Leading Article: Policing the Square Mile

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The Independent Online
IT WOULD be a cruel irony if the final casualty of Saturday's Bishopsgate bomb were to be the City of London Police itself. Yet exactly this prospect is raised by the latest round of claims and counter-claims as to how an attack on such a strategic site should have been possible and what might have been done to prevent it. The attack on the City police is a puzzling one: there is little evidence that the fight against the IRA would be better prosecuted were the separate force for the capital's financial district, with its own picturesque history stretching back a century and a half, to be lost in a merger with the Metropolitan Police.

Of the questions that need to be answered in the investigations of the Bishopsgate bomb, many will put the City police on the spot. Was it right to allow a heavy truck painted in regimental IRA blue to sit for so long on a double yellow line on a Saturday morning? Might more have been done to evacuate the inhabitants of the nearby buildings once the police suspected that the truck might harbour a bomb? Could the bomb even have been defused before it went off, had the police response been quick enough?

The City police's critics go further, however. Observing that the force, with fewer than 850 officers, is one of the country's smallest, they complain that it has a greater ratio of chiefs to Indians than good management requires. Seen from New Scotland Yard in particular, the City police seems a tempting target for takeover.

But policing the City is a specialised job. The Square Mile is unique in Britain in having 60 times as many inhabitants during the daytime as at night, which means that the mixture of crimes the force has to fight is an unusual one. The City police also has a less lamentable reputation than most forces in fighting fraud. It is good at putting many of its officers visibly on the streets. And it is overseen by a committee of the City Corporation's Court of Common Council, which is already similar to the police committees the Home Secretary would like to see put in place up and down the country. Businessmen are not merely represented on it; they dominate. Many of the committee's members could justify their seats two or three times over - as locals, as business people and as members of the local magistracy.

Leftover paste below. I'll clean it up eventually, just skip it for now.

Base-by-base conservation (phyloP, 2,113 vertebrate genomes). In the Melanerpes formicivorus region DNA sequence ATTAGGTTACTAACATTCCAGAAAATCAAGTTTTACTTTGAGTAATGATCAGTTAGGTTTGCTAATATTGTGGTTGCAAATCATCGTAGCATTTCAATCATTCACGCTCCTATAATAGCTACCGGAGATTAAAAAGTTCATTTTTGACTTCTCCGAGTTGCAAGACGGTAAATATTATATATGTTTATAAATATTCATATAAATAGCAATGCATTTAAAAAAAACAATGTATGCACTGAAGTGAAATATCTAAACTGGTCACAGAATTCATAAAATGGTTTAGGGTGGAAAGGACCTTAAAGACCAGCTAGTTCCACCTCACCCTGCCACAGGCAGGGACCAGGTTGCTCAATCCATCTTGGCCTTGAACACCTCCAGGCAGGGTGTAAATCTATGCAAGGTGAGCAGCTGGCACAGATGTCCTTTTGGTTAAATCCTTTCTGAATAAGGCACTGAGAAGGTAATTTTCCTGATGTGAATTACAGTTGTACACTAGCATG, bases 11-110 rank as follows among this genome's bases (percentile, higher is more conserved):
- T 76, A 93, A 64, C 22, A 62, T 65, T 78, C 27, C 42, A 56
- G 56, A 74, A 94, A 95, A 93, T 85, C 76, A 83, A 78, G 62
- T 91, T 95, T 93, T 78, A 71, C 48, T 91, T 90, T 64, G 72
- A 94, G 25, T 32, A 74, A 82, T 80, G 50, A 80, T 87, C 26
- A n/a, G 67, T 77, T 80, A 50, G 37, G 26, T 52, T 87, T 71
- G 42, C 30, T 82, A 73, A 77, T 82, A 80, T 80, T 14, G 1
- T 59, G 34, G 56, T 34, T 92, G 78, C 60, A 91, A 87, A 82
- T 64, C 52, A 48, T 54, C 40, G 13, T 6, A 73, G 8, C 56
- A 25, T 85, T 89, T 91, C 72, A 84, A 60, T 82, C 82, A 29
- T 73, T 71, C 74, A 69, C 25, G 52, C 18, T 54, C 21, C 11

Whatever procedural improvements emerge from the bomb's aftermath - and some of them are likely to include tighter restrictions on weekend parking in the Square Mile - the sad fact is that every security chain will always have a weakest link, and that is where terrorists will aim. Even Israel, a country where almost the entire adult population is conscripted for regular military service, where armed soldiers are a familiar sight on buses, and where anyone suspicious can be required to produce identification, has been unable to prevent terrorists from setting bombs at the heart of its cities.

What can be done is to try to improve to the utmost the existing mechanisms for fighting the IRA. The Government is understandably cagey about the details of how British anti-terrorist activities work; but whispers from within the various police forces and the intelligence services suggest that rivalry and lack of communication are still hampering the response. A unified anti-terrorist force - a single source of expertise with a single chain of command - would eliminate at least some of these problems.

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